The Job of the Program Manager is to…..

The leader of a strategic initiative must develop relationships with numerous stakeholders and numerous projects; thus, the strategic initiative leader functions as a program manager. There are several important competencies, and I refer the reader to this article, The #1 Success Factor: A Capable Program Manager. Those competencies are expressed through this job description,

The job of the program manager is to look outward and upward, conveying messages to stakeholders about the stakeholder receiving benefits. The program offers these benefits in exchange for the stakeholder’s commitment to the program. 

There several nuanced points to consider in this succinct job description.

The Program Manager is Strategically Oriented

In looking up and out, the program manager is focusing on the needs of the executives in their organization (looking upwards) and external stakeholders (looking outwards). This strategic perspective helps to identify environmental variables (such as those identified by PESTLE) and increases the focus on outcomes and closing performance gaps.

The Program Manager Designs and Conveys Compelling Messages

Undoubtedly, communications is the single greatest driver and requirement of strategic initiative leadership. The program manager needs the ability to advocate for a strategy, and the ability to listen and understand stakeholder concerns.

Stories are powerful tool for communicating strategy; thus, I identified the program manager’s role of Chief Storyteller. The program manager is,

telling stories to stakeholders about stakeholders receiving benefits in exchange for their commitment.

The Program Manager Secures Stakeholder Commitment with Benefits

Getting alignment and “buy in” is high on anyone’s list of factors needed for execution of strategy. There is a simple transaction that is taking place: benefits (good experiences) are being exchanged for commitment (the willingness to invest in the face of uncertain outcomes). It takes considerable work to craft a good benefits statement, and I suggest reviewing my series of articles on benefits propositions for “how to’s” and examples.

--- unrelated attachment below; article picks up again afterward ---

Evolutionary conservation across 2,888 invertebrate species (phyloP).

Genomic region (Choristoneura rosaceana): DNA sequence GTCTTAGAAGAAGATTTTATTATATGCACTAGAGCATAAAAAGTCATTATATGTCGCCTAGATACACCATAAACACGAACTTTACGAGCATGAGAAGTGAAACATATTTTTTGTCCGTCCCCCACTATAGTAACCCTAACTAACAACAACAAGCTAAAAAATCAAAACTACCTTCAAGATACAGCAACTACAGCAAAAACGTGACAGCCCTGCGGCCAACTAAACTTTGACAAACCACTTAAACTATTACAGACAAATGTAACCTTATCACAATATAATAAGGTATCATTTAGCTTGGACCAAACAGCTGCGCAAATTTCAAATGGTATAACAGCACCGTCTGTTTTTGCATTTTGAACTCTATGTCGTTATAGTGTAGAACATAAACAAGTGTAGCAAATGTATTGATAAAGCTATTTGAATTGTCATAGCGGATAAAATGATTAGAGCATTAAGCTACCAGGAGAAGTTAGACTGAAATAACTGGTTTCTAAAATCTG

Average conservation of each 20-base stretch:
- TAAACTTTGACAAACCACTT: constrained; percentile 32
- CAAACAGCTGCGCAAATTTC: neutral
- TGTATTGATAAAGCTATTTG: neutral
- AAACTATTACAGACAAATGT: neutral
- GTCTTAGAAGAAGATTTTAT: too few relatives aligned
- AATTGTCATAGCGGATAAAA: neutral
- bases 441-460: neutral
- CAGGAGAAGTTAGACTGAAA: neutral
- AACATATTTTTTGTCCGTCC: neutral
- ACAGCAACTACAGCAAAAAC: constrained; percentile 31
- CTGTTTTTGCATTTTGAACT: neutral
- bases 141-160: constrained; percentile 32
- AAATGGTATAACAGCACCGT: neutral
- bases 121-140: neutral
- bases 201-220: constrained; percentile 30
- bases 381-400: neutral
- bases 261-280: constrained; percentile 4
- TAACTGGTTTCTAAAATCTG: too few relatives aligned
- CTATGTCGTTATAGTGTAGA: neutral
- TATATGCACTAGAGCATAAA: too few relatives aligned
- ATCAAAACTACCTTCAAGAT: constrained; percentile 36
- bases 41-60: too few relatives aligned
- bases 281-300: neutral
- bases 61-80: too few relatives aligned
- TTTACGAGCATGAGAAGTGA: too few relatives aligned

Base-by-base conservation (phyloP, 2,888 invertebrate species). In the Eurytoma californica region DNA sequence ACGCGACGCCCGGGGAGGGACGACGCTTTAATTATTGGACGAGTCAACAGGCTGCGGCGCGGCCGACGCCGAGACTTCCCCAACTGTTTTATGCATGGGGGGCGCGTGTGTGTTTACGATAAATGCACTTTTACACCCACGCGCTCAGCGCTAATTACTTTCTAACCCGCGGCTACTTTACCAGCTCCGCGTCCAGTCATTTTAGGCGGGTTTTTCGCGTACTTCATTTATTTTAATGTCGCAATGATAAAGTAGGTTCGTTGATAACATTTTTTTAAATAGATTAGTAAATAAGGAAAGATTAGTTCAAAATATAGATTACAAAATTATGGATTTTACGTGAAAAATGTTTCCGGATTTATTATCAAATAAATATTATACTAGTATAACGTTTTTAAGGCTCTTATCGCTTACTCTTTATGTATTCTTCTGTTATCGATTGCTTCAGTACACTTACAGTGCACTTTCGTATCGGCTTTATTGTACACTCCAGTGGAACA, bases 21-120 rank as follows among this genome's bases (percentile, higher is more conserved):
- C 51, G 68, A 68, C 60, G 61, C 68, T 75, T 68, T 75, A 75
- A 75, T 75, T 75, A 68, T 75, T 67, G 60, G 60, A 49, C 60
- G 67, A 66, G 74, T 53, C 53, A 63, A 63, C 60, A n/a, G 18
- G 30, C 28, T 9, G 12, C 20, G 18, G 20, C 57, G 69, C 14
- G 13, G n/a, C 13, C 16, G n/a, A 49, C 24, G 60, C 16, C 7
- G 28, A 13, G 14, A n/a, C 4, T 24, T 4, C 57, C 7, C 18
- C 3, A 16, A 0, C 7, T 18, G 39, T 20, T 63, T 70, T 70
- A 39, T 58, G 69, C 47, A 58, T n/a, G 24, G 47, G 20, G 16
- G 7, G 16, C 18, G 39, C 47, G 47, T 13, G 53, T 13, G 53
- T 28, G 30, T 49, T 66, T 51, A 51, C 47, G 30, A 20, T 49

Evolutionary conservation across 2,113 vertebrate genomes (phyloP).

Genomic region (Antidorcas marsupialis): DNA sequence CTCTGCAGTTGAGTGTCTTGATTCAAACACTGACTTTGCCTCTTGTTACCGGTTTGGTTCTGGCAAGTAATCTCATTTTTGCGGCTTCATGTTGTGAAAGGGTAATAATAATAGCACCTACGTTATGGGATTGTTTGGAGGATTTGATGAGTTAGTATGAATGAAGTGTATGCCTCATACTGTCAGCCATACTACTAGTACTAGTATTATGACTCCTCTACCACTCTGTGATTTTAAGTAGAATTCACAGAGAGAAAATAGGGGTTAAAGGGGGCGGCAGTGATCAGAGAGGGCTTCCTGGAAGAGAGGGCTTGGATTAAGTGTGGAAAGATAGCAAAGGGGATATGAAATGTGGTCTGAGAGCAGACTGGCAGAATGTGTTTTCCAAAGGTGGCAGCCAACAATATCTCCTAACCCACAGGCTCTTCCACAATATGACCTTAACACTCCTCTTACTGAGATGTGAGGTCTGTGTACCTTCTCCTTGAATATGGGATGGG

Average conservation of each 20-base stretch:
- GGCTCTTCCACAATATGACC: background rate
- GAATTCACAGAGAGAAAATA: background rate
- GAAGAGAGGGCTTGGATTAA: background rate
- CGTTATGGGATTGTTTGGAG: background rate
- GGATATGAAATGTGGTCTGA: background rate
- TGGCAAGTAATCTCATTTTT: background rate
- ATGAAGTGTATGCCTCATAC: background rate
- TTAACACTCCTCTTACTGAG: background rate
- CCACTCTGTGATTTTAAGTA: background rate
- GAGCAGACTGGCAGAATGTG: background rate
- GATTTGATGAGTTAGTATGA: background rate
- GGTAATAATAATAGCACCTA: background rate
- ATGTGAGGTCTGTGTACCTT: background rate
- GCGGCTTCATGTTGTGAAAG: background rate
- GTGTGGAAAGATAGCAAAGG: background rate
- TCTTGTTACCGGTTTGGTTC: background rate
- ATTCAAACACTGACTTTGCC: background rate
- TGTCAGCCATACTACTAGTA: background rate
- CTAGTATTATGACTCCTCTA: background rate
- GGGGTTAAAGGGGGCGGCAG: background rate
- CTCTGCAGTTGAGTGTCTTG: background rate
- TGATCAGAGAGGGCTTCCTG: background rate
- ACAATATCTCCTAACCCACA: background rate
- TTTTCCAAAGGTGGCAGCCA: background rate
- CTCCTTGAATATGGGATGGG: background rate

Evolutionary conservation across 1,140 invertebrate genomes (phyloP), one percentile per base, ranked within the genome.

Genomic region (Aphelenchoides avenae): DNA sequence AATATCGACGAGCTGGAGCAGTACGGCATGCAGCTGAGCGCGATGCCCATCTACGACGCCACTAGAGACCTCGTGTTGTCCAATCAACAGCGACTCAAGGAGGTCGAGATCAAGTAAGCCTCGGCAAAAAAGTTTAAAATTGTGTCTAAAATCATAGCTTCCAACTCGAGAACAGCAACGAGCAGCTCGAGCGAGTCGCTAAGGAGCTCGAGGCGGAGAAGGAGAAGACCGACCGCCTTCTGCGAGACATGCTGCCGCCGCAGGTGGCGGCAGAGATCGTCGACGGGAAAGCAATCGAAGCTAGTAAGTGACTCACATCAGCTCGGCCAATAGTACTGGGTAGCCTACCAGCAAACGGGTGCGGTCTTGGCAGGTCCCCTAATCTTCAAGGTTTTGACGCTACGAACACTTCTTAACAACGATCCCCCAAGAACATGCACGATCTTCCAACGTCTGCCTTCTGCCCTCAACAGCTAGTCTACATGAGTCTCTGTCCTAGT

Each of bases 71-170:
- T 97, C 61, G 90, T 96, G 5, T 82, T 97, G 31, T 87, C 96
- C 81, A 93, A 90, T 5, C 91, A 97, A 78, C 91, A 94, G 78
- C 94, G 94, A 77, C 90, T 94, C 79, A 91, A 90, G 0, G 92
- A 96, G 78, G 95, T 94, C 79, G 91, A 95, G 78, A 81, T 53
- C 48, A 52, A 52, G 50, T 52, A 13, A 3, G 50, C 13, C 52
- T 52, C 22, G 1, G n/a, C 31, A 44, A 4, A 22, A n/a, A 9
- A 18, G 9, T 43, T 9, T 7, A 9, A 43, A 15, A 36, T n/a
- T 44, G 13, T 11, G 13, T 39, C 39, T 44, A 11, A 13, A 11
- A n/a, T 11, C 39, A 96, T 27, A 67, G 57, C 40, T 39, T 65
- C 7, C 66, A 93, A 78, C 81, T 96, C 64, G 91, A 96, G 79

The Program Manager Integrates to Deliver Value

Programs are collections of projects. Project managers have an important role; they create the deliverables — and that is some heavy lifting! The deliverables should be considered as “features” that the stakeholders experience as benefits.

The reason for a program is synergy: providing benefits greater than the sum of the individual projects. Program creates value by parsing and/or combining deliverables in such a way to create a stream of incremental benefits.

The program manager spends considerable time with the internal and external stakeholders and with project managers/teams to “architect” the projects into a coherent, integrated strategy for benefits delivery.

Do you agree with this description of the roles of a program manager?

Advertisements

About Greg Githens

Thought leader who helps others think strategically, make strategy, and turn vision into action. Coach, advisor, board member, and hands-on leader. Seminar leader and speaker of popular offerings "How to Think Strategically & Apply Business Acumen" and "Leading Strategic Initiatives (Program Management)." Experience in driving change in Fortune 500 and mid-size companies through strategic initiatives and business transformation.
This entry was posted in Competencies of Strategic Initiative Leaders, Program & Portfolio Management and tagged , , , , , , , , . Bookmark the permalink.

7 Responses to The Job of the Program Manager is to…..

  1. Pingback: A Concise Guide to the Differences between Programs and Projects | Leading Strategic Initiatives

  2. Pingback: Vice President, Director, Manager of Strategic Initiatives: Position Description Best Practices | Leading Strategic Initiatives

  3. Pingback: Projects, Programs and Portfolios – 3 Common Traps « IT Organization Circa 2017

  4. Pingback: Identify Performance Gaps and Get Out of the Rut of Solutioneering | Leading Strategic Initiatives

  5. Pingback: Strategic Initiative Steering Teams: A Sharp or Dull Blade? | Leading Strategic Initiatives

  6. Pingback: Four Things Strategic Initiative Leaders Need to Know About Requirements | Leading Strategic Initiatives

  7. Pingback: Know The “Follow-The-Money” Story. How was Your Strategic Initiative Funded? | Leading Strategic Initiatives

Leave a Reply

Fill in your details below or click an icon to log in:

WordPress.com Logo

You are commenting using your WordPress.com account. Log Out / Change )

Twitter picture

You are commenting using your Twitter account. Log Out / Change )

Facebook photo

You are commenting using your Facebook account. Log Out / Change )

Google+ photo

You are commenting using your Google+ account. Log Out / Change )

Connecting to %s